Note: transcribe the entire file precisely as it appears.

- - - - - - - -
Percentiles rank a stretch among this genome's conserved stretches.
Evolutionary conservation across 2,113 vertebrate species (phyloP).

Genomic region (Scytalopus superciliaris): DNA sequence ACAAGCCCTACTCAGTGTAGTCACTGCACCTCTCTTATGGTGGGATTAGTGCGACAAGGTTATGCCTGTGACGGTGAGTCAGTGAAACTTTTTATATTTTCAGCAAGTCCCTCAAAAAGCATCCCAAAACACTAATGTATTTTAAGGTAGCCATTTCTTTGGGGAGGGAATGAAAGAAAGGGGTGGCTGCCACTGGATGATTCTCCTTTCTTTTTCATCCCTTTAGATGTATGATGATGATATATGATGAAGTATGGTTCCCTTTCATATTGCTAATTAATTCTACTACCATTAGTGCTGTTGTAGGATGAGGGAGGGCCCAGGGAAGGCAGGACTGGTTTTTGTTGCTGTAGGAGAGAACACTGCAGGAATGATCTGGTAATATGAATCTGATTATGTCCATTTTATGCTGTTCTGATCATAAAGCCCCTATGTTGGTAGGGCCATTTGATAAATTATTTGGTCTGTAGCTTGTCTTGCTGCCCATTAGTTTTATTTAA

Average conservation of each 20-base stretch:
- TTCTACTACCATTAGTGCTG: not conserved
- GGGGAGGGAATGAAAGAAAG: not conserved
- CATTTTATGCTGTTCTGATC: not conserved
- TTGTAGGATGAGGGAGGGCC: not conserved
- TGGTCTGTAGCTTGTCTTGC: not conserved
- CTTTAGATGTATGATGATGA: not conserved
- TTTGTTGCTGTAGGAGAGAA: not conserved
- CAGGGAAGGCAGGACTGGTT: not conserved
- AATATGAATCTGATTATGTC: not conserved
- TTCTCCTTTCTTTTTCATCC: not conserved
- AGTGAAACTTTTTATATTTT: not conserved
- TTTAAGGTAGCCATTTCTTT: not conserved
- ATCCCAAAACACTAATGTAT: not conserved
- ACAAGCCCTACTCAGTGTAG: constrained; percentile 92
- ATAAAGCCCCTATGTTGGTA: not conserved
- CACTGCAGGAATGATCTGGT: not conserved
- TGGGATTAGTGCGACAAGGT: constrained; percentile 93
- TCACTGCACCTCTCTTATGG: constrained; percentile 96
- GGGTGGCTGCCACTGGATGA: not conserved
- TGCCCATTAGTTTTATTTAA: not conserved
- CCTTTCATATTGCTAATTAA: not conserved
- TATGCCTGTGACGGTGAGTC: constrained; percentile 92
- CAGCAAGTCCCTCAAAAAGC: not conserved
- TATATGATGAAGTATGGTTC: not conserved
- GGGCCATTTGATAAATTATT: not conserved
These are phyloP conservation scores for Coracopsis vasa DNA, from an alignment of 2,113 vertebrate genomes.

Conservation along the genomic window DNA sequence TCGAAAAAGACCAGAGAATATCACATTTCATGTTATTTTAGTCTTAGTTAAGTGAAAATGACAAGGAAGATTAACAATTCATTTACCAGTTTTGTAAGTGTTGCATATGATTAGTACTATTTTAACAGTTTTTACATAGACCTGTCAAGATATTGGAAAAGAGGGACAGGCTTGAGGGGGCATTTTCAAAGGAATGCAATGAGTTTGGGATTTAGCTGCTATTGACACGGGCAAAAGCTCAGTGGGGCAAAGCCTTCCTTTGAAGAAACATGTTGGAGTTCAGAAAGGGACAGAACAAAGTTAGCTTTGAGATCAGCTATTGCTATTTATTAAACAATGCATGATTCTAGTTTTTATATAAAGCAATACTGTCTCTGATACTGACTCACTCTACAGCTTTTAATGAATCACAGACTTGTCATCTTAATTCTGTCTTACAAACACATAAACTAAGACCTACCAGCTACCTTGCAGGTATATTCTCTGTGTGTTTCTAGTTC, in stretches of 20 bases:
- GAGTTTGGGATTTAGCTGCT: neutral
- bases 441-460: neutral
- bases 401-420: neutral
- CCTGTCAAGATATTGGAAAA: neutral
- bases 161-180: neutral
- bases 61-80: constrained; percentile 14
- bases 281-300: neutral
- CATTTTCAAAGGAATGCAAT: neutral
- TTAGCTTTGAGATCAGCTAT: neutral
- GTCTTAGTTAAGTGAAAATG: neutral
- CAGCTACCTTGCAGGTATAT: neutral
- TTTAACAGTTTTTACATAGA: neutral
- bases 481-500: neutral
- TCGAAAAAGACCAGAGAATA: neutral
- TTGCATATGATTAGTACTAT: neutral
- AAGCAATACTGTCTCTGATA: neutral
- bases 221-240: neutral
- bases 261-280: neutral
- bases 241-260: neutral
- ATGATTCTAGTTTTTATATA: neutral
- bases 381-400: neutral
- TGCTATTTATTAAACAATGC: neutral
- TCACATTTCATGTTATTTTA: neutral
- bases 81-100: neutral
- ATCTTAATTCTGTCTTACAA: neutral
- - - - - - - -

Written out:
Percentiles rank a stretch among this genome's conserved stretches.
Evolutionary conservation across 2,113 vertebrate species (phyloP).

Genomic region (Scytalopus superciliaris): DNA sequence ACAAGCCCTACTCAGTGTAGTCACTGCACCTCTCTTATGGTGGGATTAGTGCGACAAGGTTATGCCTGTGACGGTGAGTCAGTGAAACTTTTTATATTTTCAGCAAGTCCCTCAAAAAGCATCCCAAAACACTAATGTATTTTAAGGTAGCCATTTCTTTGGGGAGGGAATGAAAGAAAGGGGTGGCTGCCACTGGATGATTCTCCTTTCTTTTTCATCCCTTTAGATGTATGATGATGATATATGATGAAGTATGGTTCCCTTTCATATTGCTAATTAATTCTACTACCATTAGTGCTGTTGTAGGATGAGGGAGGGCCCAGGGAAGGCAGGACTGGTTTTTGTTGCTGTAGGAGAGAACACTGCAGGAATGATCTGGTAATATGAATCTGATTATGTCCATTTTATGCTGTTCTGATCATAAAGCCCCTATGTTGGTAGGGCCATTTGATAAATTATTTGGTCTGTAGCTTGTCTTGCTGCCCATTAGTTTTATTTAA

Average conservation of each 20-base stretch:
- TTCTACTACCATTAGTGCTG: not conserved
- GGGGAGGGAATGAAAGAAAG: not conserved
- CATTTTATGCTGTTCTGATC: not conserved
- TTGTAGGATGAGGGAGGGCC: not conserved
- TGGTCTGTAGCTTGTCTTGC: not conserved
- CTTTAGATGTATGATGATGA: not conserved
- TTTGTTGCTGTAGGAGAGAA: not conserved
- CAGGGAAGGCAGGACTGGTT: not conserved
- AATATGAATCTGATTATGTC: not conserved
- TTCTCCTTTCTTTTTCATCC: not conserved
- AGTGAAACTTTTTATATTTT: not conserved
- TTTAAGGTAGCCATTTCTTT: not conserved
- ATCCCAAAACACTAATGTAT: not conserved
- ACAAGCCCTACTCAGTGTAG: constrained; percentile 92
- ATAAAGCCCCTATGTTGGTA: not conserved
- CACTGCAGGAATGATCTGGT: not conserved
- TGGGATTAGTGCGACAAGGT: constrained; percentile 93
- TCACTGCACCTCTCTTATGG: constrained; percentile 96
- GGGTGGCTGCCACTGGATGA: not conserved
- TGCCCATTAGTTTTATTTAA: not conserved
- CCTTTCATATTGCTAATTAA: not conserved
- TATGCCTGTGACGGTGAGTC: constrained; percentile 92
- CAGCAAGTCCCTCAAAAAGC: not conserved
- TATATGATGAAGTATGGTTC: not conserved
- GGGCCATTTGATAAATTATT: not conserved
These are phyloP conservation scores for Coracopsis vasa DNA, from an alignment of 2,113 vertebrate genomes.

Conservation along the genomic window DNA sequence TCGAAAAAGACCAGAGAATATCACATTTCATGTTATTTTAGTCTTAGTTAAGTGAAAATGACAAGGAAGATTAACAATTCATTTACCAGTTTTGTAAGTGTTGCATATGATTAGTACTATTTTAACAGTTTTTACATAGACCTGTCAAGATATTGGAAAAGAGGGACAGGCTTGAGGGGGCATTTTCAAAGGAATGCAATGAGTTTGGGATTTAGCTGCTATTGACACGGGCAAAAGCTCAGTGGGGCAAAGCCTTCCTTTGAAGAAACATGTTGGAGTTCAGAAAGGGACAGAACAAAGTTAGCTTTGAGATCAGCTATTGCTATTTATTAAACAATGCATGATTCTAGTTTTTATATAAAGCAATACTGTCTCTGATACTGACTCACTCTACAGCTTTTAATGAATCACAGACTTGTCATCTTAATTCTGTCTTACAAACACATAAACTAAGACCTACCAGCTACCTTGCAGGTATATTCTCTGTGTGTTTCTAGTTC, in stretches of 20 bases:
- GAGTTTGGGATTTAGCTGCT: neutral
- bases 441-460: neutral
- bases 401-420: neutral
- CCTGTCAAGATATTGGAAAA: neutral
- bases 161-180: neutral
- bases 61-80: constrained; percentile 14
- bases 281-300: neutral
- CATTTTCAAAGGAATGCAAT: neutral
- TTAGCTTTGAGATCAGCTAT: neutral
- GTCTTAGTTAAGTGAAAATG: neutral
- CAGCTACCTTGCAGGTATAT: neutral
- TTTAACAGTTTTTACATAGA: neutral
- bases 481-500: neutral
- TCGAAAAAGACCAGAGAATA: neutral
- TTGCATATGATTAGTACTAT: neutral
- AAGCAATACTGTCTCTGATA: neutral
- bases 221-240: neutral
- bases 261-280: neutral
- bases 241-260: neutral
- ATGATTCTAGTTTTTATATA: neutral
- bases 381-400: neutral
- TGCTATTTATTAAACAATGC: neutral
- TCACATTTCATGTTATTTTA: neutral
- bases 81-100: neutral
- ATCTTAATTCTGTCTTACAA: neutral